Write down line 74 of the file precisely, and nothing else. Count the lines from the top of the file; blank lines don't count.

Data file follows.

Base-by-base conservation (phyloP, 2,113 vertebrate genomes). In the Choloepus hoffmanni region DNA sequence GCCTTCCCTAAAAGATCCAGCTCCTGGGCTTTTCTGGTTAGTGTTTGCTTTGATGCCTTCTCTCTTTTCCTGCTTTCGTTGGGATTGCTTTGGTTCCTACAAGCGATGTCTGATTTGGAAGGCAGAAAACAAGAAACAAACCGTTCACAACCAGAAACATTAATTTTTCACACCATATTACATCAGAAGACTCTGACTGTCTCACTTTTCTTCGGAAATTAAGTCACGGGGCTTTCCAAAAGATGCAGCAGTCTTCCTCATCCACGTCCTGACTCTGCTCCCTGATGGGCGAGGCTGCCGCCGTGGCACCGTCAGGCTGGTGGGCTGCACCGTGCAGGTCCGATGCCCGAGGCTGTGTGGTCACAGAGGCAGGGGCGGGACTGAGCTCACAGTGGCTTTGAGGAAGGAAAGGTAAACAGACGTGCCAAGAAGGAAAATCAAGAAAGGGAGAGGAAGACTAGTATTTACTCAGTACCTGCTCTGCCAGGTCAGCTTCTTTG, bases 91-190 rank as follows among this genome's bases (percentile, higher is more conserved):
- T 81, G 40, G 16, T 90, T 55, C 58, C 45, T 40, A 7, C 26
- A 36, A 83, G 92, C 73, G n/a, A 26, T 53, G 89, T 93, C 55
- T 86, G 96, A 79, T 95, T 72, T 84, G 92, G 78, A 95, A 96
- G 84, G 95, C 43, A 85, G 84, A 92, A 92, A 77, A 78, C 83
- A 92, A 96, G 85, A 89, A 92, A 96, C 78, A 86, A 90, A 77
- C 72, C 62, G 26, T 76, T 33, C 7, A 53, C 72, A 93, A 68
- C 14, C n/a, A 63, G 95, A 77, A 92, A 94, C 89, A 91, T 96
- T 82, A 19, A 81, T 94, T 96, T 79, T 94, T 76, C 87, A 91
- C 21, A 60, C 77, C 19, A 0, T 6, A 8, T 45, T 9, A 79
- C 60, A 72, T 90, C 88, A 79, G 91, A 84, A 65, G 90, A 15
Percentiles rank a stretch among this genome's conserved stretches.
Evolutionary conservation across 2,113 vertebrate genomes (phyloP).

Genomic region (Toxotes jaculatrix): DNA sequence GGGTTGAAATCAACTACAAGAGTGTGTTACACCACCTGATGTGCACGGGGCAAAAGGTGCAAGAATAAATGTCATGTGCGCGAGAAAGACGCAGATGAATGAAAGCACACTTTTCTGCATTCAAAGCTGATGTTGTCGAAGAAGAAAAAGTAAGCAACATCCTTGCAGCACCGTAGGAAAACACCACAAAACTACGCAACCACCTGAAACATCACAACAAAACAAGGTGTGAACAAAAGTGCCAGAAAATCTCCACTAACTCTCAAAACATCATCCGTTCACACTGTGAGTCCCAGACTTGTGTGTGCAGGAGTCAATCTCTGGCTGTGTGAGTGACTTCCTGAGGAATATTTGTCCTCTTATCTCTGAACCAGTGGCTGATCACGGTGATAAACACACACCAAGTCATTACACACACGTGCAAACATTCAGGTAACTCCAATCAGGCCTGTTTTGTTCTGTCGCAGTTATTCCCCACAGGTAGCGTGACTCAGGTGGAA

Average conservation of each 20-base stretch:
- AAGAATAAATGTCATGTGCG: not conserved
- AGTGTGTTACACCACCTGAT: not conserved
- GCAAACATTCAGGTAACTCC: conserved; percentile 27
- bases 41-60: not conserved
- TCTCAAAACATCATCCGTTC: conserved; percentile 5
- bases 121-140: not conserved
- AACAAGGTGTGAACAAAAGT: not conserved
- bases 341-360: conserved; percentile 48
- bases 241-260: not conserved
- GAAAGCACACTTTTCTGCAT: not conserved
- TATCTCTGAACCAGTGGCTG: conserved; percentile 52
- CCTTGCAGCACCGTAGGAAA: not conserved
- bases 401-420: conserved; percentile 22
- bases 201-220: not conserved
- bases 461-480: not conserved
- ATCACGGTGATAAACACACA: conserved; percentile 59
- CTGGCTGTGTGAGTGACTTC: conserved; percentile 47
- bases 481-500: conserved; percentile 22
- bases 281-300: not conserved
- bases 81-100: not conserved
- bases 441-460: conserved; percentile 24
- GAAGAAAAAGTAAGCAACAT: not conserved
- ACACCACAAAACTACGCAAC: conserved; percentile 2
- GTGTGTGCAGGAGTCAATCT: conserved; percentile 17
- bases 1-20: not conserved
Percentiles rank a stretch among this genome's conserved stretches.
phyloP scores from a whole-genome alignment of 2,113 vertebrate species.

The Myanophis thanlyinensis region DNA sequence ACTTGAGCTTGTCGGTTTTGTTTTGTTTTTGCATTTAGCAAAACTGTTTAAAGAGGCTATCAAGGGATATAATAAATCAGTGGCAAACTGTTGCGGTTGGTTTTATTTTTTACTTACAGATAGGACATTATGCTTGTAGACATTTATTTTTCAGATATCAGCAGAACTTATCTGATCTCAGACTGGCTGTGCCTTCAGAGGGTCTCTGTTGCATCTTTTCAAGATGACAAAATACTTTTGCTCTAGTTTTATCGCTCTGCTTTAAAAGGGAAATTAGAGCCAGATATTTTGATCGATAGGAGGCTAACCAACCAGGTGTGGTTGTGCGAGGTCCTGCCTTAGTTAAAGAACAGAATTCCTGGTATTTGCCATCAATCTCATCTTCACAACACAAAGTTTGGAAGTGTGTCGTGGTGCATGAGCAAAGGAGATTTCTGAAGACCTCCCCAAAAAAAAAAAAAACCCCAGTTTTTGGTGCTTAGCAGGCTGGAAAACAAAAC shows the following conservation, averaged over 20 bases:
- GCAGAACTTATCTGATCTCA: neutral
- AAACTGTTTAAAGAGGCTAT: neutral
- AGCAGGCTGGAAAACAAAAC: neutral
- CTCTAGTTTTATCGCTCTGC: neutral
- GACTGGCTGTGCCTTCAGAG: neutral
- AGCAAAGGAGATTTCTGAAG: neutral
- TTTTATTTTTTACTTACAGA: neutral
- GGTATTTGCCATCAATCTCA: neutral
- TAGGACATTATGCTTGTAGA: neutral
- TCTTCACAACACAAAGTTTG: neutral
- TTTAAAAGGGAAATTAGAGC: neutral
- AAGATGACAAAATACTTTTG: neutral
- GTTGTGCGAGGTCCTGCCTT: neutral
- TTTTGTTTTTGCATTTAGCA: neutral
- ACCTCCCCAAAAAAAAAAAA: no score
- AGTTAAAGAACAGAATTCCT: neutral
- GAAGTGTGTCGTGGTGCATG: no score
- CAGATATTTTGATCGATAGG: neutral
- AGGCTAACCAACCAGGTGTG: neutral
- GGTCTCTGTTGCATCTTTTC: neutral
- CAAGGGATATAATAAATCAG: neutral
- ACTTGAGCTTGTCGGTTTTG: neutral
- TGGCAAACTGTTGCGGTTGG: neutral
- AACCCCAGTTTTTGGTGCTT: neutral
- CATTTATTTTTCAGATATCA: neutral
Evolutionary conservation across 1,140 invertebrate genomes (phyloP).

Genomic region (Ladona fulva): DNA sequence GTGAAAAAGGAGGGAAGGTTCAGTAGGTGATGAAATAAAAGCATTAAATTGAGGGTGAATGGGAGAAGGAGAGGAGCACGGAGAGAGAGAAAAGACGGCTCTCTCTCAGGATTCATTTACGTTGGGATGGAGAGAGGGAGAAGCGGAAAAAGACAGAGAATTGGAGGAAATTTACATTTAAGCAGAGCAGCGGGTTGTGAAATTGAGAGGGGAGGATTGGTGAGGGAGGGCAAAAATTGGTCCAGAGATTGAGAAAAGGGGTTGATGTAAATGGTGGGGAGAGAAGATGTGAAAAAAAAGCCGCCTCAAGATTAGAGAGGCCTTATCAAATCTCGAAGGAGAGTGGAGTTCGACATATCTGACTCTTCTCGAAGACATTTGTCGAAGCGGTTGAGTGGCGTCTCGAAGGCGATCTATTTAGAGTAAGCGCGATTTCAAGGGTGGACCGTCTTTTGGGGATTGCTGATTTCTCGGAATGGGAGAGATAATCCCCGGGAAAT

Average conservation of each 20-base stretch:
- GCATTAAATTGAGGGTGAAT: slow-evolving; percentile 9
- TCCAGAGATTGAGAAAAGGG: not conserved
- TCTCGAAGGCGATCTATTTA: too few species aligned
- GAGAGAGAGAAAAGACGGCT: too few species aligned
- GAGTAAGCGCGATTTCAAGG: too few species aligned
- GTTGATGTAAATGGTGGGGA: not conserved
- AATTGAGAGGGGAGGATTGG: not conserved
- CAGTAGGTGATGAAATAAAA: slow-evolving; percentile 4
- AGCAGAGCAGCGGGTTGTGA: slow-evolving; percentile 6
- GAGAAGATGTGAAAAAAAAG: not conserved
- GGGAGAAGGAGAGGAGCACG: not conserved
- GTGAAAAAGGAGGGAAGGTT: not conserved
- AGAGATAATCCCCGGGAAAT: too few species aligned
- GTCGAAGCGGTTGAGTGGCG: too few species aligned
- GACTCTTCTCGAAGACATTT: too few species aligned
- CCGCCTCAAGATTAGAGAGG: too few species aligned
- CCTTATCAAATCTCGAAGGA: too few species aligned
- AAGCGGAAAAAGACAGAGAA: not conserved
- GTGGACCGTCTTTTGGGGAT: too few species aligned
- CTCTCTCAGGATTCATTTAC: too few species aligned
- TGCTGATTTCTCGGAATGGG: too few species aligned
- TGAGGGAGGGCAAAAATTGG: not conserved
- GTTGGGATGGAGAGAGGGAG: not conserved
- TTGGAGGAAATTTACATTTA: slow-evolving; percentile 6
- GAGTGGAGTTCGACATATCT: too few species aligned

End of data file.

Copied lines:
- TCTCGAAGGCGATCTATTTA: too few species aligned